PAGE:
(You can go to Sanders’s website to join the campaign and contribute and here to see where he stands on the issues. Despite the media trying to paint him as some kind of extremist candidate, a majority of Americans actually support him on most of the issues he stands for.)

Comments

  1. anat says

    One problem I saw raised was that he hasn’t specifically raised racial issues. Obviously many of his policies regarding social and economic issues would improve lives of black people, but he hasn’t (at least up to the moment the claim was made) said anything about dismantling institutional racism.

  2. atheistblog says

    “First they ignore you, then they laugh at you, then they fight you, then you win” – Gandhi.
    Still, on the FTB, only Singham is talking and supporting Bernie. No one else, None, Nada. But there people who already Hillary Rotten Clinton as nominee.
    Progressive Liberalism is too much for almost all of the pseudo liberals here on the FTB.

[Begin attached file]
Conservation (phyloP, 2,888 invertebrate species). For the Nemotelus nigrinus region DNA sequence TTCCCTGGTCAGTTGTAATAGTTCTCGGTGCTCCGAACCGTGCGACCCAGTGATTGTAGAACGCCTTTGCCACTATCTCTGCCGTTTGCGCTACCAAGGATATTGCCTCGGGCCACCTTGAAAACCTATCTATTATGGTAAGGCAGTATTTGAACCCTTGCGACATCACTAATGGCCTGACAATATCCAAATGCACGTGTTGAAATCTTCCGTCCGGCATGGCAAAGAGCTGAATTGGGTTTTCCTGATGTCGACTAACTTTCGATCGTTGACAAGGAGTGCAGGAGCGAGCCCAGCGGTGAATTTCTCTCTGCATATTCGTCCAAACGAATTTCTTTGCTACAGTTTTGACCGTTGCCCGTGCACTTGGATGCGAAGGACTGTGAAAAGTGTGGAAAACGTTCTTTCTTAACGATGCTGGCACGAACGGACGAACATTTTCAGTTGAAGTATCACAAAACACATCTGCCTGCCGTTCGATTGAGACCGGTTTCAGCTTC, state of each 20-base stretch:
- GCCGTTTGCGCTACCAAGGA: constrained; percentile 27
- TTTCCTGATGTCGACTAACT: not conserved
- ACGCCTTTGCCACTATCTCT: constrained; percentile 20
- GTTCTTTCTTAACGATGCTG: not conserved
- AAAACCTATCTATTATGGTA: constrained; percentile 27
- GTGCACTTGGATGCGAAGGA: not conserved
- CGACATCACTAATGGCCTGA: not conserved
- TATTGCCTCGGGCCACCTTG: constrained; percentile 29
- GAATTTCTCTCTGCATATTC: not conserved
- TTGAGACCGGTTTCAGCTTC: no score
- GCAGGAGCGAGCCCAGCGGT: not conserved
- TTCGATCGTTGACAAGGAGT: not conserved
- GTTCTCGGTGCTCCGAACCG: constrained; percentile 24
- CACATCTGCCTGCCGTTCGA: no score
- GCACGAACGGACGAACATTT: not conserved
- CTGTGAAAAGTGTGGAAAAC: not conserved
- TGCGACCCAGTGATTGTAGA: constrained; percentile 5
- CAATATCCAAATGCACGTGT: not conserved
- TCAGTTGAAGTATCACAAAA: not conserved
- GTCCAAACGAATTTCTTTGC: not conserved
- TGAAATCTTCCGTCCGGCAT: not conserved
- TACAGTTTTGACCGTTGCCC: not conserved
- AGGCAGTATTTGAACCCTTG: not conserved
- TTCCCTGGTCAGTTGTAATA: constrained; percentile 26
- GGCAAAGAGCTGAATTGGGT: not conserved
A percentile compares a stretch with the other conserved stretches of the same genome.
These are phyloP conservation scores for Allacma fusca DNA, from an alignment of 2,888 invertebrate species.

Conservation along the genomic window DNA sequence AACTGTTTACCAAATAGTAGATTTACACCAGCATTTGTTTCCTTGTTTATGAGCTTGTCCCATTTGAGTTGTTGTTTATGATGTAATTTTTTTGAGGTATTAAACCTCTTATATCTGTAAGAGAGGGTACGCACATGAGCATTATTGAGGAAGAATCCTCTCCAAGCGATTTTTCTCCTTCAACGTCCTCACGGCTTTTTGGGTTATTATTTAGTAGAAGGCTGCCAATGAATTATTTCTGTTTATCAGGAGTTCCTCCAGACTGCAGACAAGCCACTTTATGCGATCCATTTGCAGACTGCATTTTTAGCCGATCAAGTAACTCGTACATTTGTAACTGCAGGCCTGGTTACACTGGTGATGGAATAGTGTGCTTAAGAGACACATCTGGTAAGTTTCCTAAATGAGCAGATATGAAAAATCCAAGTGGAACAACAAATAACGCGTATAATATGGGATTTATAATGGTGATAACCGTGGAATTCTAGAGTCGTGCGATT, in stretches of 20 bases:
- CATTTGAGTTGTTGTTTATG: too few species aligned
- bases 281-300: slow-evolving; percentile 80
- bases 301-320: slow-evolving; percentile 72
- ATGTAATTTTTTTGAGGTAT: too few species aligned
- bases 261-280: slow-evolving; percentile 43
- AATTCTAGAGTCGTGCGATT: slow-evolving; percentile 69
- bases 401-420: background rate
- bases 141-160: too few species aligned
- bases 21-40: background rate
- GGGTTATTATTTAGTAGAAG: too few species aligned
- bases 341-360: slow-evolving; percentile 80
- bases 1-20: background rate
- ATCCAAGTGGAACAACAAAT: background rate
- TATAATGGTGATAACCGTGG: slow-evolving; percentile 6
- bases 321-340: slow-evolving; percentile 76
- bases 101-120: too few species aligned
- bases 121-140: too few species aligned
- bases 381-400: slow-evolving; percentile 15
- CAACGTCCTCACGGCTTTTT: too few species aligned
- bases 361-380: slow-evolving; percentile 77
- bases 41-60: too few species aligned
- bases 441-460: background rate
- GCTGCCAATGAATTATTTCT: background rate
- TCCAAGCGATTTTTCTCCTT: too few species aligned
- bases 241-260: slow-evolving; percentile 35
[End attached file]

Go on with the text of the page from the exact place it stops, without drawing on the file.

#FeelTheBern PZ Meyers ?

  3. says

    It’s been pointed out to you that PZs said about as much on Sanders as he has on Clinton since Sanders announced his decision to run.

    PZ rarely blogs about candidates directly, or about general politics in the way Mano does. If PZ posted on the same topics as Mano, your criticism of him would be warranted.

  4. atheistblog says

    Another BS to just to rationalize your demi god PZ. You don’t talk about Sanders by starting with Hillary is inevitable, I am gonna vote for Hillary. That’s what billionaire class media pundits talk, those who have conviction never start with such BS. No one is asking you to predict the future like a prophet, oh, but that’s what a self proclaimed atheist doing predicting hillary nomination.